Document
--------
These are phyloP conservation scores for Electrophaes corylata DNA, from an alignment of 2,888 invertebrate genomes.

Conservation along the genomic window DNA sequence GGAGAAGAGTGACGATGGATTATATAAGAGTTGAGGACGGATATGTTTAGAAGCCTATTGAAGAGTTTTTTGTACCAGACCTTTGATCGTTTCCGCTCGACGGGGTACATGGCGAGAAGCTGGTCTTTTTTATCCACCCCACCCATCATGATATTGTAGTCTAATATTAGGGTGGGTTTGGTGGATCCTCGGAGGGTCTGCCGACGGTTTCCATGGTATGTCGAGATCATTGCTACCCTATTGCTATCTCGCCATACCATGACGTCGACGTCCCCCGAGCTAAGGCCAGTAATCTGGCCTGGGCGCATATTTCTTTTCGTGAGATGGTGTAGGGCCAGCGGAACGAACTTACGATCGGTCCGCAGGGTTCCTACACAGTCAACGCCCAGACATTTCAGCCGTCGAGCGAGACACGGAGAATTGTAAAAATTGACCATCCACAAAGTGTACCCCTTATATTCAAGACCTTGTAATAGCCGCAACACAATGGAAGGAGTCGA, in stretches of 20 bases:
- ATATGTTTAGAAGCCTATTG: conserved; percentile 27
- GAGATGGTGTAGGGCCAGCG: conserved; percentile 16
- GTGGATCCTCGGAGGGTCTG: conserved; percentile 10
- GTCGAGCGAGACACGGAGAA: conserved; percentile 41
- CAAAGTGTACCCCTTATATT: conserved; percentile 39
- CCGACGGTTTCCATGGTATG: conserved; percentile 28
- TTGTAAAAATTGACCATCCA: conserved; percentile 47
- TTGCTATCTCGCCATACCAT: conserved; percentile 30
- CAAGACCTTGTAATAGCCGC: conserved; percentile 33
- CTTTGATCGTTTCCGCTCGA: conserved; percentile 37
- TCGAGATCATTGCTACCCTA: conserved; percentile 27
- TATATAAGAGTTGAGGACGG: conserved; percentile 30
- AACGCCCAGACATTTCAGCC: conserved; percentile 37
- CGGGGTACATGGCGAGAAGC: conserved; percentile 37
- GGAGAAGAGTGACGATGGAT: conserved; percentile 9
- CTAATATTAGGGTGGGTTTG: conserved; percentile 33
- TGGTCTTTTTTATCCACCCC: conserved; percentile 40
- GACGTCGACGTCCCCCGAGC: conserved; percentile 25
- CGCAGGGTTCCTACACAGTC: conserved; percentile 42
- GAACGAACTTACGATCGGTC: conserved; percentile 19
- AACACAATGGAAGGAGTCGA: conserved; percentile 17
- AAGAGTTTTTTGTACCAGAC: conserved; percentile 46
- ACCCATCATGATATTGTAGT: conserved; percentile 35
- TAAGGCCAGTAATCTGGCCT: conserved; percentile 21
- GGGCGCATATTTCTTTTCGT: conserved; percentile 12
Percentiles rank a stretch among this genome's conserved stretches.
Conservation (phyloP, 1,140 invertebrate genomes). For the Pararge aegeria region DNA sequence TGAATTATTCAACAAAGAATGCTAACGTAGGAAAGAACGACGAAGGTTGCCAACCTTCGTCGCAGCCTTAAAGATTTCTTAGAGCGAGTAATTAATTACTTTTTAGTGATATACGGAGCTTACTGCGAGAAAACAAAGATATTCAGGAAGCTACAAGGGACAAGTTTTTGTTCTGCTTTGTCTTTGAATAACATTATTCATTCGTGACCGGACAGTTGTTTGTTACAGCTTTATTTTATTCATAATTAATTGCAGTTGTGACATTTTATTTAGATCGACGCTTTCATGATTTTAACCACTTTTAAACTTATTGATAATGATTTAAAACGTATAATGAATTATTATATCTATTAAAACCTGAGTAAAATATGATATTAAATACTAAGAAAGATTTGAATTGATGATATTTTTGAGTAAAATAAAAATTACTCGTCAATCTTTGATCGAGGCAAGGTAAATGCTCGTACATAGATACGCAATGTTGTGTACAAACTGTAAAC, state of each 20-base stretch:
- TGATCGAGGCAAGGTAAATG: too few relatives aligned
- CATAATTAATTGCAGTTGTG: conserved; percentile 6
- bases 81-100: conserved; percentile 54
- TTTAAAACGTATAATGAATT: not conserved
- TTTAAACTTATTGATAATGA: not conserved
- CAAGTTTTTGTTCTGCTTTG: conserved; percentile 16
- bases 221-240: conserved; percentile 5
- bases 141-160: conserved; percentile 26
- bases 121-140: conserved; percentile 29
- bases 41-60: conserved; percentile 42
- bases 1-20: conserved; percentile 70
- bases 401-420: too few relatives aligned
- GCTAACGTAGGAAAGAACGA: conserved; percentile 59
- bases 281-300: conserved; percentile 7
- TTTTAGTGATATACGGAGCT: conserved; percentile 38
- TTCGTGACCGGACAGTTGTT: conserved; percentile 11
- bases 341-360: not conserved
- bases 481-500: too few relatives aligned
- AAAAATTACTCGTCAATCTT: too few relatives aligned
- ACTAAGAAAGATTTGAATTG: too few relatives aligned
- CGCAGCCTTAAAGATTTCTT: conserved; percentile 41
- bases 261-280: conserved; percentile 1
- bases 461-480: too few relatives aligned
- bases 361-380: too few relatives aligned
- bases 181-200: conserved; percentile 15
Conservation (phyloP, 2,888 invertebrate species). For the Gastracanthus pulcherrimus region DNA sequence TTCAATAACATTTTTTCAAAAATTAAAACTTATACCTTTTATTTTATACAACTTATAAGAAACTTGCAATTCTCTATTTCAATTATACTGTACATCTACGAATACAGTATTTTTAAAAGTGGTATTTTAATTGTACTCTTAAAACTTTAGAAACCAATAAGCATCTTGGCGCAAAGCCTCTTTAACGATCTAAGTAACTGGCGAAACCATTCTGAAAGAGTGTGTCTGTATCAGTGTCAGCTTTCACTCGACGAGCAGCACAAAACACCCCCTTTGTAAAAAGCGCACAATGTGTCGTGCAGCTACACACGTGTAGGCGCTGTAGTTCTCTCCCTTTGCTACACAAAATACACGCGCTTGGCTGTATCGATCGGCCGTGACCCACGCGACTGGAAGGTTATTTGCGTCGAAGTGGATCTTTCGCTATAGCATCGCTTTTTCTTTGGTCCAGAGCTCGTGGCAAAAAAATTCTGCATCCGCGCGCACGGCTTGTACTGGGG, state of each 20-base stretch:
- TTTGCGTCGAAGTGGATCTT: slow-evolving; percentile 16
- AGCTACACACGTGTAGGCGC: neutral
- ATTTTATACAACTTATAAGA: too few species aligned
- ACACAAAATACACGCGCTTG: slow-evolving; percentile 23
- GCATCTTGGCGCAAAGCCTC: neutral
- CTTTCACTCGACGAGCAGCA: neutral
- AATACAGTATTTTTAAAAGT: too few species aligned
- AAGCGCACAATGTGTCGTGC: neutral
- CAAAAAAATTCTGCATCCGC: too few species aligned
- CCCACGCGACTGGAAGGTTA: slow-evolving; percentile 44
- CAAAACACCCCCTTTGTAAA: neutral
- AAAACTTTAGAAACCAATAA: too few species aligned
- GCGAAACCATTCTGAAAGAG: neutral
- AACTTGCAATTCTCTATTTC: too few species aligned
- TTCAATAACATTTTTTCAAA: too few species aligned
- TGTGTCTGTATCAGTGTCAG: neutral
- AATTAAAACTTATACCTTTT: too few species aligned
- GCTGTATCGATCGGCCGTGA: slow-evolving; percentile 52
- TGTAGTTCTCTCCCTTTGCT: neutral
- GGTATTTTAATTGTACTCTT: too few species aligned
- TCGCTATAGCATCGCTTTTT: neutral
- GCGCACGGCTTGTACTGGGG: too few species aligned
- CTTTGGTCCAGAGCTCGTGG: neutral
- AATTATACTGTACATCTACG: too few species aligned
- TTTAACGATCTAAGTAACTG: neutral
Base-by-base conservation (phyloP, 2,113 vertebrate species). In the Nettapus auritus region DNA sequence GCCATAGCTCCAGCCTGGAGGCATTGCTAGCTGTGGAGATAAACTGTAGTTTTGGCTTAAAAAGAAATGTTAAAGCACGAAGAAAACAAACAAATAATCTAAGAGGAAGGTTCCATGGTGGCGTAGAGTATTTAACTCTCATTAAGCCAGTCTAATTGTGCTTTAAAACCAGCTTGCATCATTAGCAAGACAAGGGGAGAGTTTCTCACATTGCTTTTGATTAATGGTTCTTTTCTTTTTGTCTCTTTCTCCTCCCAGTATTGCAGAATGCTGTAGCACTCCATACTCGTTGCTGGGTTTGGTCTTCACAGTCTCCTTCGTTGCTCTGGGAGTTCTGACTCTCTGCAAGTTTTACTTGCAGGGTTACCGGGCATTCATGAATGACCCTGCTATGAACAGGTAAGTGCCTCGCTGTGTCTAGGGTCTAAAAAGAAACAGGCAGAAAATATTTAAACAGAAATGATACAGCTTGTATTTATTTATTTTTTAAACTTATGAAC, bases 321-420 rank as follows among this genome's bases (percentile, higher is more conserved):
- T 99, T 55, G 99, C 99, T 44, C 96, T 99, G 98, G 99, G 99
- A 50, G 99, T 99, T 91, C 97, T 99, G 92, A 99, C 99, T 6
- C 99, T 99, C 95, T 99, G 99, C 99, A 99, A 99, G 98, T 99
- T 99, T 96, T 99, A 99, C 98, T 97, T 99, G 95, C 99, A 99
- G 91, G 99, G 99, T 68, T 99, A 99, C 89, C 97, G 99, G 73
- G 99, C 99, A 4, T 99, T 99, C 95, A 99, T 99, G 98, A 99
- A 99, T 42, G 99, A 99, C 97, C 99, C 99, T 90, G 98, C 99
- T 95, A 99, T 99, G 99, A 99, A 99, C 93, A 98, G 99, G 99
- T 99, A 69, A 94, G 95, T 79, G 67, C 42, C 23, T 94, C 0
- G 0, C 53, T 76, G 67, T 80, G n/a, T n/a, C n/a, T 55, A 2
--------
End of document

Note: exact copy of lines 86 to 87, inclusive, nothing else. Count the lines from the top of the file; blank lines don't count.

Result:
- G 91, G 99, G 99, T 68, T 99, A 99, C 89, C 97, G 99, G 73
- G 99, C 99, A 4, T 99, T 99, C 95, A 99, T 99, G 98, A 99